Dwight Golann on a Year of Zoom Mediations

Dwight Golann just wrote a nice article about mediators’ experiences mediating on Zoom: “I Sometimes Catch Myself Looking Angry or Tired …”  The Impact of Mediating by Zoom, published in CPR’s Alternatives to the High Cost of Litigation.

Dwight solicited mediators’ reactions on the International Academy of Mediators listserv as well as in two focus groups.  He got responses from leading mediators in the US, Canada, and Britain who had collectively conducted more than 2000 Zoom mediations.

Here are some highlights, though it’s worth reading the full article, which is pretty short.

People often feel as connected and friendly as in person and sometimes even more so on Zoom.

I was particularly intrigued to read that parties often were more active than in person, perhaps related to the fact that everyone has an equal box on the Zoom checkerboard.

People often improved their behavior, increasing self-awareness after seeing themselves on the video – and not always liking what they saw.

Parties love the convenience as well as the saving of time and expense.  Mediators have long complained about the absence of key decision-makers in in-person mediations, and Zoom enables them to participate more easily.

Considering complaints about “Zoom fatigue,” it may be surprising that many people find Zoom mediations less tiring, perhaps because it’s easier to participate from home.

The settlement rates were similar to those for in-person mediations before the crisis, and sometimes were higher.

Dwight concluded, “Mediating by Zoom is a much more positive experience than they expected and will be a large part of the field in the future.”  This illustrates how parts of what I called the “crisis new normal” may become part of the “normal new normal” after people feel safe to meet in person.

Although the article doesn’t discuss which video platforms the mediators use, the fact that it referred only to Zoom suggests that it is very popular and perhaps the default.

Click on this comment by Alternatives’ fabulous editor, Russ Bleemer, to access the articleOr you can access it directly here.

Finally, I want to note that Dwight’s study is an excellent example of the value of qualitative research.  Although it isn’t a large, randomized survey, it is empirical research that provides valuable insights.  Doing this kind of research requires some skill – actually much like being a good mediator.  But people can do this well with some thought and advice from knowledgeable colleagues.  This kind of qualitative research can lay the groundwork for well-focused quantitative research.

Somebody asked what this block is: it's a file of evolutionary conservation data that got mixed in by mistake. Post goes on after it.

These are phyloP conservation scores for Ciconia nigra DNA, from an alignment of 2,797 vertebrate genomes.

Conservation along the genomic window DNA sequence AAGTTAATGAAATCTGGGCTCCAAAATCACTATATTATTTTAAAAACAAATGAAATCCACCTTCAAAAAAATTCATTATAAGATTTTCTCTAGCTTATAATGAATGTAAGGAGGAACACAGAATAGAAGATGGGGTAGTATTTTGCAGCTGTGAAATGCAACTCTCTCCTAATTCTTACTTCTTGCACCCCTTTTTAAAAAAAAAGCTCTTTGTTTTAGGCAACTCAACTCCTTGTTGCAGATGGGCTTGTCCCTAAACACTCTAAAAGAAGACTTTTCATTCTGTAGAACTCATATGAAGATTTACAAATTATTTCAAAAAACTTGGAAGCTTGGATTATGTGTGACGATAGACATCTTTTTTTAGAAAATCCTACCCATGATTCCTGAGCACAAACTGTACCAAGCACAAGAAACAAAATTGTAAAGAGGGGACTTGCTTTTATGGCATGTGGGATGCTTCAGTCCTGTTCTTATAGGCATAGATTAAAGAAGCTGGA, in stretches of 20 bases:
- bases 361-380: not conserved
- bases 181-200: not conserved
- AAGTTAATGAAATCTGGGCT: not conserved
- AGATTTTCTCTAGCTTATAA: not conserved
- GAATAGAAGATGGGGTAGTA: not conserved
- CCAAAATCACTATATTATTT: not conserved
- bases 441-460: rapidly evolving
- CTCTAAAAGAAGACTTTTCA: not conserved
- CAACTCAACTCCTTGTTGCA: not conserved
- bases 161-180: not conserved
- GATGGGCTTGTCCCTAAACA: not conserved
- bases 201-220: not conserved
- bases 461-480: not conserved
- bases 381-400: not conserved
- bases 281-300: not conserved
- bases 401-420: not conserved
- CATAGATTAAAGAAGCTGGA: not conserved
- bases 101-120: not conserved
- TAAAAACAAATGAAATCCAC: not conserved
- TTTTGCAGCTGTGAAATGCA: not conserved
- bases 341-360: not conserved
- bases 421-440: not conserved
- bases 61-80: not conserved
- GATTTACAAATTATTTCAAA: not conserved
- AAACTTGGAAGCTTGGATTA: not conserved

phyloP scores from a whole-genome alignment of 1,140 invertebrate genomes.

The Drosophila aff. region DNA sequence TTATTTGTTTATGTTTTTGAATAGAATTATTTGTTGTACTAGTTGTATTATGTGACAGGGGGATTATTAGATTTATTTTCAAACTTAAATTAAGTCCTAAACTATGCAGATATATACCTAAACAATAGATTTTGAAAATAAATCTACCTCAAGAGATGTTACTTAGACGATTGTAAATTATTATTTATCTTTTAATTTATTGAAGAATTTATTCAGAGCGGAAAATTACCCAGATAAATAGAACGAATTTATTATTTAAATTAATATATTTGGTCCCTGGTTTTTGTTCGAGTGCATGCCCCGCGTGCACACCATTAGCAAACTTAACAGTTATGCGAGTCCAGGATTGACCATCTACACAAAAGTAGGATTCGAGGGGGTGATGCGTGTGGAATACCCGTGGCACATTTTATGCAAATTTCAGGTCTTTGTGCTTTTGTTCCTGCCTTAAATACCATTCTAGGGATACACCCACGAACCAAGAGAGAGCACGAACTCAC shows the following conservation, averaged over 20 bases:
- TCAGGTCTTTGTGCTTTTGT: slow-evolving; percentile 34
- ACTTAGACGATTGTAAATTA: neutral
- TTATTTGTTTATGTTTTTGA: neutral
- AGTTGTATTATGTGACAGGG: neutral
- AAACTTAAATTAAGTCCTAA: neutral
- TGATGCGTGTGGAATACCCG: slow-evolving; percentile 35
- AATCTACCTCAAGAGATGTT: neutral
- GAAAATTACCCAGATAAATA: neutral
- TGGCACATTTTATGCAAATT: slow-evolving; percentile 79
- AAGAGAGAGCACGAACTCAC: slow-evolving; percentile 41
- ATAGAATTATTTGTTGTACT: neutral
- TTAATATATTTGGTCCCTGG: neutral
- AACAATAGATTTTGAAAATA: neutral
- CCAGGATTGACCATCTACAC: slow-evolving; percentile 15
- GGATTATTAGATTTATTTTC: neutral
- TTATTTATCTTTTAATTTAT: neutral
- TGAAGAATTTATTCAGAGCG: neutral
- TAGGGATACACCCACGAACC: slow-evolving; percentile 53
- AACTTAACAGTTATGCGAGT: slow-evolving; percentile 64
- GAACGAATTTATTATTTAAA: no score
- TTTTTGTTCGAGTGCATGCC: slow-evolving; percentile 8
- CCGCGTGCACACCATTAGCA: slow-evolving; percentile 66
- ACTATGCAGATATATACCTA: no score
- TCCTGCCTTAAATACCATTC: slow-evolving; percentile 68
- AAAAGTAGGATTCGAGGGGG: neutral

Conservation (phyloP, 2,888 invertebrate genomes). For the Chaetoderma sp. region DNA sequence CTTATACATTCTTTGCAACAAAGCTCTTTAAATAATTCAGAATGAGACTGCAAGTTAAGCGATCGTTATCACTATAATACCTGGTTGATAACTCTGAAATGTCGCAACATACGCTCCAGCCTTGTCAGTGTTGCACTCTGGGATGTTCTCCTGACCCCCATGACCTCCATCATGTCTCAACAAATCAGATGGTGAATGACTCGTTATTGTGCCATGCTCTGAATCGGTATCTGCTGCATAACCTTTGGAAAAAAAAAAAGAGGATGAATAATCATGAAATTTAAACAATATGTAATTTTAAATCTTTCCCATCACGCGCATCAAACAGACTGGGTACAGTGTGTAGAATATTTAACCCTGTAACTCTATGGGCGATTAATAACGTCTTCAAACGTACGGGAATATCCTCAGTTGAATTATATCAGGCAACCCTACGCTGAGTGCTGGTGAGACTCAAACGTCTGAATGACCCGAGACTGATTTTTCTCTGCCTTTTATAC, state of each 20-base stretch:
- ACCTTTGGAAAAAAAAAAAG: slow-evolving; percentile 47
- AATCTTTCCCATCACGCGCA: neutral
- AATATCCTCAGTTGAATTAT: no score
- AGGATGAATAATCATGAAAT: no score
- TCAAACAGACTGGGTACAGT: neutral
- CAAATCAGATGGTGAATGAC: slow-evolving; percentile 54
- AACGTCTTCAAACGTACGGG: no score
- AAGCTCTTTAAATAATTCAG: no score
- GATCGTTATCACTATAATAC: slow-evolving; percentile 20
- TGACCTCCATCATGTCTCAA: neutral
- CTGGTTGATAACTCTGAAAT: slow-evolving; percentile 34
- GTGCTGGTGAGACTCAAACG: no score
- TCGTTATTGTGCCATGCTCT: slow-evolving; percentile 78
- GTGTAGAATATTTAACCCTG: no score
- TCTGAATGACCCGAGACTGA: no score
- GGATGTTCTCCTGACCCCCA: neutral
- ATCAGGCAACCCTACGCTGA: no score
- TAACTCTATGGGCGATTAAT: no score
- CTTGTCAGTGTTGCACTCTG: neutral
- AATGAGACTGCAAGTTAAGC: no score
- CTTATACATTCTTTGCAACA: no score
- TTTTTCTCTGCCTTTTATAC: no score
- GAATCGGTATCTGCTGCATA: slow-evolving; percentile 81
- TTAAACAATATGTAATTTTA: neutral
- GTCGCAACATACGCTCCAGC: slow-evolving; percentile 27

3 thoughts on “Dwight Golann on a Year of Zoom Mediations”

  1. This Washington Post article describes a general effect of communicating by Zoom. It suggests that people interrupt each other less on Zoom than in person. Some people resent being interrupted, perceiving it as loss of control in a conversation. The article quotes someone describing how Zoom makes room for “people that aren’t always the best at getting their voices in there.” Sociolinguist Deborah Tannen described this dynamic in classes. “Sometimes the quieter students who have more trouble getting the floor in class discussions actually are finding it more comfortable to speak.” This seems to parallel the observation in Dwight’s article that parties have participated more on Zoom than in person mediations.

    On the other hand, the Washington Post article suggests that interrupting can provide social benefits. It refers to Prof. Tannen’s concept of “cooperatively overlapping” which is “talking along to show enthusiasm, as a way of encouraging the other person to keep speaking rather than cutting them off.”

  2. In a post on the Kluwer Mediation Blog, mediator James Claxton reported the results of a survey about Zoom mediation. He received almost 500 responses, primarily from mediators whose practices are focused in the Americas, Europe, and Central Asia.

    “About 83% of mediators describe their experiences online as either positive (43%) or highly positive (41%). About 13% describe their experience as neutral. By contrast, 5% describe their online experience as negative.”

    The post provides too many findings to summarize here. Take a look.

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